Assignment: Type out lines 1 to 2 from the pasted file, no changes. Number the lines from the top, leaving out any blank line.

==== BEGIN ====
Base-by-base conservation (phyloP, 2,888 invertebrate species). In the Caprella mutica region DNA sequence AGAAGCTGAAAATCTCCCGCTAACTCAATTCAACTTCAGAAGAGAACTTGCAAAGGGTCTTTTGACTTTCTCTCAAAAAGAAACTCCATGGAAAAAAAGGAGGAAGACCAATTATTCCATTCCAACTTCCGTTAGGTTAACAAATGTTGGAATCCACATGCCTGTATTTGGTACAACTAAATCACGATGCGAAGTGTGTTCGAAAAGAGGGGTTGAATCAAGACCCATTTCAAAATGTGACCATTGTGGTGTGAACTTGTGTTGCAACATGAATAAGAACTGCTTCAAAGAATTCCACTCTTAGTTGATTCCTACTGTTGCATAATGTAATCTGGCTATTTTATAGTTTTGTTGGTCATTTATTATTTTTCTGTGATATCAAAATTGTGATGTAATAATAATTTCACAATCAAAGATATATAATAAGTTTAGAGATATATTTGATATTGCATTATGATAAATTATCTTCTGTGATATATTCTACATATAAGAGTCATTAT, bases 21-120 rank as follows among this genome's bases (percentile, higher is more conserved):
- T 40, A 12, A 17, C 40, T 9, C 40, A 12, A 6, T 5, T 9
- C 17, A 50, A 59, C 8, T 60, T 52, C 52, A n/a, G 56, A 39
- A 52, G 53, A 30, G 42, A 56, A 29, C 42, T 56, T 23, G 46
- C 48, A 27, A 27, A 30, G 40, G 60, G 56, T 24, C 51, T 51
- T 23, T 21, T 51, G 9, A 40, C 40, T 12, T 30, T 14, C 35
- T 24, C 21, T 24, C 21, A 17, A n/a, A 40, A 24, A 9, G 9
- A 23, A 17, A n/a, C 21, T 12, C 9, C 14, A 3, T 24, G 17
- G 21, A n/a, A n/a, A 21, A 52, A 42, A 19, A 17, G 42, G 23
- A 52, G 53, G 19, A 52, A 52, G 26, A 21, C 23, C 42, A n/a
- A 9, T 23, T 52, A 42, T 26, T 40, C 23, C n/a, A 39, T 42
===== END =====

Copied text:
Base-by-base conservation (phyloP, 2,888 invertebrate species). In the Caprella mutica region DNA sequence AGAAGCTGAAAATCTCCCGCTAACTCAATTCAACTTCAGAAGAGAACTTGCAAAGGGTCTTTTGACTTTCTCTCAAAAAGAAACTCCATGGAAAAAAAGGAGGAAGACCAATTATTCCATTCCAACTTCCGTTAGGTTAACAAATGTTGGAATCCACATGCCTGTATTTGGTACAACTAAATCACGATGCGAAGTGTGTTCGAAAAGAGGGGTTGAATCAAGACCCATTTCAAAATGTGACCATTGTGGTGTGAACTTGTGTTGCAACATGAATAAGAACTGCTTCAAAGAATTCCACTCTTAGTTGATTCCTACTGTTGCATAATGTAATCTGGCTATTTTATAGTTTTGTTGGTCATTTATTATTTTTCTGTGATATCAAAATTGTGATGTAATAATAATTTCACAATCAAAGATATATAATAAGTTTAGAGATATATTTGATATTGCATTATGATAAATTATCTTCTGTGATATATTCTACATATAAGAGTCATTAT, bases 21-120 rank as follows among this genome's bases (percentile, higher is more conserved):
- T 40, A 12, A 17, C 40, T 9, C 40, A 12, A 6, T 5, T 9